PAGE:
Wednesday, June 5, 2013

La Amada Marina

Promotional photo for La Amada Marina
Last Friday, before all the rain started, Nan and I drafted Felix, the Mexican sailor who is looking after another sailboat here at El Milagro Marina, to motor with us over to La Amada Marina for a fuel fill-up and holding tank pump-out. We had thought we would be able to pump out at Puerto Isla Mujeres/Villa Vera here on the island, but their pump-out service has been out of commission for a few weeks and the stink in the boat from the holding tank was so bad that we couldn't wait.

La Amada is located on the mainland due west of Isla Mujeres's bay entrance, only about three miles or forty-five minutes of slow motoring away. It is the only public marina located anywhere near Cancun, but it is at least three miles north of the Puerto Juarez ferry terminals and a little north of the Punta Sam car ferry terminal--not exactly walking distance to downtown Cancun or the Hotel Zone.

We threw off Whispering Jesse's dock lines and motored out at about 2:00 in the afternoon. I was pleased to see that the repair to the drive chain's connecting plates, which was completed shortly after our arrival, was working well. (The mechanic did show up finally but not until the next day, and then two hours later than scheduled.) The wind and waves were favorable, and we soon picked up the entrance channel's buoys leading into the marina. I radioed that we were requesting a pump-out but didn't get an intelligible response after multiple tries. It wasn't until we were treading water in front of the marina office that a woman came out and pointed across at slip 88. We floated a little longer waiting for a dock worker to ride his bike around to meet us and then motored slowly into the slip. Thanks to Felix's native Spanish, we were able to make it known that we wanted a pump-out of our agua negra. After the holding tank was empty, I went down and flushed many gallons of sea water through the head, until the fluid coming out through the suction hose was completely clear. Next, we motored back to the marina office, where the diesel pumps were located, tied up and topped off the fuel tank. The price was in pesos per liter, which is a complicated conversion, but it worked out to just under $200 USD total. Along with the $45 USD pump-out fee, it was an expensive but worthwhile trip. The stink was gone, the fuel tank was full, and the engine tested perfectly.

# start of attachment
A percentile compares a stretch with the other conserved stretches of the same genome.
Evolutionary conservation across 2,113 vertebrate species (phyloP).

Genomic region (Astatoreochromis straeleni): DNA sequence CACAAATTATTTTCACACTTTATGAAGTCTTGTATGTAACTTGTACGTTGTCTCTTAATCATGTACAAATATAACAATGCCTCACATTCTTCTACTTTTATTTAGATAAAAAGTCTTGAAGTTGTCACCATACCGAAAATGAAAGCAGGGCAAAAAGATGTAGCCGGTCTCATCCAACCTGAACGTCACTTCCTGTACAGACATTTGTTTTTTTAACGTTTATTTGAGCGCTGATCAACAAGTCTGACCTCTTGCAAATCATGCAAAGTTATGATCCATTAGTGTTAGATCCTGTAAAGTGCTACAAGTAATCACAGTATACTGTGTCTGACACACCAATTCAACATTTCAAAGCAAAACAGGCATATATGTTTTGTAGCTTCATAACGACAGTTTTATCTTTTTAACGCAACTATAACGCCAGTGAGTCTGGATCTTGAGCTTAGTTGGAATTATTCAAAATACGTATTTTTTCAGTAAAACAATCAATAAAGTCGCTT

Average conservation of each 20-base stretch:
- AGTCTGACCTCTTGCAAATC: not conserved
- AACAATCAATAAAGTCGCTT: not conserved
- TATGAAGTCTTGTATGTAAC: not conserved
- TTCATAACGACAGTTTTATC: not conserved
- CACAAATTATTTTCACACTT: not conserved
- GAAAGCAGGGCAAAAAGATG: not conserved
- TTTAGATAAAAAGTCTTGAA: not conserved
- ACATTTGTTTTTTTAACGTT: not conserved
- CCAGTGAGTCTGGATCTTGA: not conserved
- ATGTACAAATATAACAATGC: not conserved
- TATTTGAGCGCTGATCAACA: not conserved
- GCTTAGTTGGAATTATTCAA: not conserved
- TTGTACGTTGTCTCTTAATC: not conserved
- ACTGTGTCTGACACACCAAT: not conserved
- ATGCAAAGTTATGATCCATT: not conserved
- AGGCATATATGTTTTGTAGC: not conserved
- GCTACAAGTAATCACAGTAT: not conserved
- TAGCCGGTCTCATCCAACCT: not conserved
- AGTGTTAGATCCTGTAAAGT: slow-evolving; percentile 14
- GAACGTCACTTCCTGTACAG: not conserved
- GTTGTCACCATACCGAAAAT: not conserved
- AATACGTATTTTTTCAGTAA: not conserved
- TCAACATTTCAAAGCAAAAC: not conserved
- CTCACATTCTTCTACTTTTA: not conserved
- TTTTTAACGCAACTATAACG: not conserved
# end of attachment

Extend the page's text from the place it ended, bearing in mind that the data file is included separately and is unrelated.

Aside from the available amenities at La Amada Marina, there is not much to promote it. In addition to its isolation from almost everything on the mainland, it is not an attractive place, despite how it looks in the promotional photo above. The foliage in the photo is long gone. The marina is nothing but stark concrete piers surrounded by stark concrete walls, and all of it is reflecting intense heat. It might be a good, protected place to keep a boat, but it would be a terrible, depressing place to stay on a boat, even for an overnight. Maybe we'll check out Puerto Morelos, south of Cancun but north of Playa del Carmen, for our next trip over to the mainland.

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